Wait a minute, are you suggesting that Penn State is one of the three most important games to have at home? What is this, 1997? I'd be a lot more worried about those road trips to N.C. State, Iowa and Purdue if I were you.
I really think Fresno State has a chance to beat both Washington and Kansas State in their first two games this year. Could we be seeing a repeat of their run at the top 10 from three years ago?
I'll take it a step further and say I'd be surprised if they don't beat Washington. Kansas State, that's another story, though the Wildcats did lose at home last year to a Marshall team that wasn't nearly as good as this Fresno team appears to be on paper. The Bulldogs have been devastated by injuries the past couple of years, yet still managed to win nine games and beat major-conference opponents (Georgia Tech and UCLA) in bowl games both seasons. Now, with 17 returning starters, including underrated QB Paul Pinegar, 1,000-yard rusher Dwayne Wright, fierce pass-rusher Brian Morris and standout safety James Sanders, Pat Hill's team is certainly in good position to wrestle away the WAC title from rebuilding Boise State. A run at the top 10, however, would require knocking off K-State, which would mean a rushing defense that ranked 80th in the country last year would have to find a way to bottle up Darren Sproles.
I'm sick of hearing about all the crimes and trouble that are occurring off the field. What about the crimes on the field? It was reported that USC defenders were gouging eyes and squeezing crotches during last year's loss at Cal. Does that really happen? Does anyone look into accusations like that? By the way, please find a "legitimate football reason" to run a photo of Angelina Jolie.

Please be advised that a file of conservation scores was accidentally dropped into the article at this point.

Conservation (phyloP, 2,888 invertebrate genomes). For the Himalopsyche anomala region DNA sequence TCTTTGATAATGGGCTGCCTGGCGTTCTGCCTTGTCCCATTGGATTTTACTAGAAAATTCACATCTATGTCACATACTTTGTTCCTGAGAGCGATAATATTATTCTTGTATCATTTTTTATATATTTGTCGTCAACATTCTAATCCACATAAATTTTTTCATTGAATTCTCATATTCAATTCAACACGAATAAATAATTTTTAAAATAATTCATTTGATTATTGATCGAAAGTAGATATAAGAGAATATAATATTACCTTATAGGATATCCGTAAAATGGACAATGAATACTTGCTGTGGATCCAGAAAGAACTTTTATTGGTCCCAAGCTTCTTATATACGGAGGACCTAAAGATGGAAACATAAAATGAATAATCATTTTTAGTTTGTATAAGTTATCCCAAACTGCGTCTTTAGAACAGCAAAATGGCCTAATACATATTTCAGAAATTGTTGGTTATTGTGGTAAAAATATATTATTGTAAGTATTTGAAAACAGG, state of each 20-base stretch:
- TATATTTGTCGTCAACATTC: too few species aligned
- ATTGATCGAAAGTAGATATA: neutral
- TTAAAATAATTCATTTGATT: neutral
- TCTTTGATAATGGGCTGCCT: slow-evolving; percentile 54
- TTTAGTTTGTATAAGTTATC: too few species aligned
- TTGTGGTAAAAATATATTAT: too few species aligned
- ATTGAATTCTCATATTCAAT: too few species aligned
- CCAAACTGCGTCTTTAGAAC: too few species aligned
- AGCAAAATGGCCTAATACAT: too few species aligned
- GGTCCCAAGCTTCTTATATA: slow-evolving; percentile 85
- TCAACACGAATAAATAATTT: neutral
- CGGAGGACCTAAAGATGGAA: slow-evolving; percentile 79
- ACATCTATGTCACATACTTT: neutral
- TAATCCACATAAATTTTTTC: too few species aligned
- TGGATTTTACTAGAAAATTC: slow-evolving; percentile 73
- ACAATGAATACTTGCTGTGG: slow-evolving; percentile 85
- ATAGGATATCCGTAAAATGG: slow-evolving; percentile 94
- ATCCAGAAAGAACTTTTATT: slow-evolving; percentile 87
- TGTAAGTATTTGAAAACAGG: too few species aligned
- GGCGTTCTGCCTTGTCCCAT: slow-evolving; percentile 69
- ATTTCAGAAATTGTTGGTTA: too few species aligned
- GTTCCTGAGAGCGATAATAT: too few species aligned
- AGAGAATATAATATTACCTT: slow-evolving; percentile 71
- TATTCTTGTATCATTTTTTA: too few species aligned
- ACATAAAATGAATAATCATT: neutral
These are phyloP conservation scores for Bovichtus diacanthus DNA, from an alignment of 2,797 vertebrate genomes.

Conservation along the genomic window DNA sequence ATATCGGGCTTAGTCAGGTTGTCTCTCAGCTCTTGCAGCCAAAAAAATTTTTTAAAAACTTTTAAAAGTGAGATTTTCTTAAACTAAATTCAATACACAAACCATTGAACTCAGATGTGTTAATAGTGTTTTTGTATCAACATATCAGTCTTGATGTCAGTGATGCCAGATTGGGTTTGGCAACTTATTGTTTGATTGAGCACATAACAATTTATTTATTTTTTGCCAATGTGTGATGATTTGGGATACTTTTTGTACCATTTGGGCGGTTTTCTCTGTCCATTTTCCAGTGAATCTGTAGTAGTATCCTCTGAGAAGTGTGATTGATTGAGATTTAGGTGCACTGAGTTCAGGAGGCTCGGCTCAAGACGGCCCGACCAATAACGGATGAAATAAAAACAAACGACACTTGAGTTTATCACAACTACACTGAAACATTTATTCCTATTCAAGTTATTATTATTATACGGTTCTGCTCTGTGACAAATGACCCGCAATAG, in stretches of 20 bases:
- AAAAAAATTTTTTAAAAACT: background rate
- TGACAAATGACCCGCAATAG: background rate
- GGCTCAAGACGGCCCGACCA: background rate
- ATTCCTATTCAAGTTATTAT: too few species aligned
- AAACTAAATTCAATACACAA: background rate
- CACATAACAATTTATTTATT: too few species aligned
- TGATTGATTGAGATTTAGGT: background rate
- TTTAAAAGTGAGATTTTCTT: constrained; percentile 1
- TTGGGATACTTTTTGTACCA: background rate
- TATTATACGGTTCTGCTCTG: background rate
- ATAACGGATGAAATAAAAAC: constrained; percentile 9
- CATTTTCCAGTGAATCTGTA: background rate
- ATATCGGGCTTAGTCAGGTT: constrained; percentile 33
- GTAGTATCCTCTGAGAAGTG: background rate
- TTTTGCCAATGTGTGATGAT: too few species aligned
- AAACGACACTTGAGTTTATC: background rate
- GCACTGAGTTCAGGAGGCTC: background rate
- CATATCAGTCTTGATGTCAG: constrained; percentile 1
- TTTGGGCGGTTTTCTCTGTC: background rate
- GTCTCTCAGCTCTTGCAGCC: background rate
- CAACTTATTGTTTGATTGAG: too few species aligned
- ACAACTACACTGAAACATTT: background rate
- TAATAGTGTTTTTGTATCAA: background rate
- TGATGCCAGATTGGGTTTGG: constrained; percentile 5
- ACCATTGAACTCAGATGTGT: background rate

Crotch grabbing? Didn't the U.S. medal in that last week in Athens?
I agree, there's no place for such atrocities on the field, but let me ask you this: How would you like to be the guy charged with conducting that investigation?
As for Angelina, we just have to play a college football version of the Kevin Bacon game. Angelina was once married to -- and co-starred in Pushing Tin with -- Billy Bob Thornton, who starred in Armageddon with Ben Affleck, who was infamously engaged to Gigli co-star Jennifer Lopez, who was The Wedding Planner for Matthew McConaughey, who -- ding! ding! ding! -- is an ardent supporter and frequent sideline guest of the Texas Longhorns.
I think next time I'll just run the picture.
Stewart Mandel covers college sports for SI.com.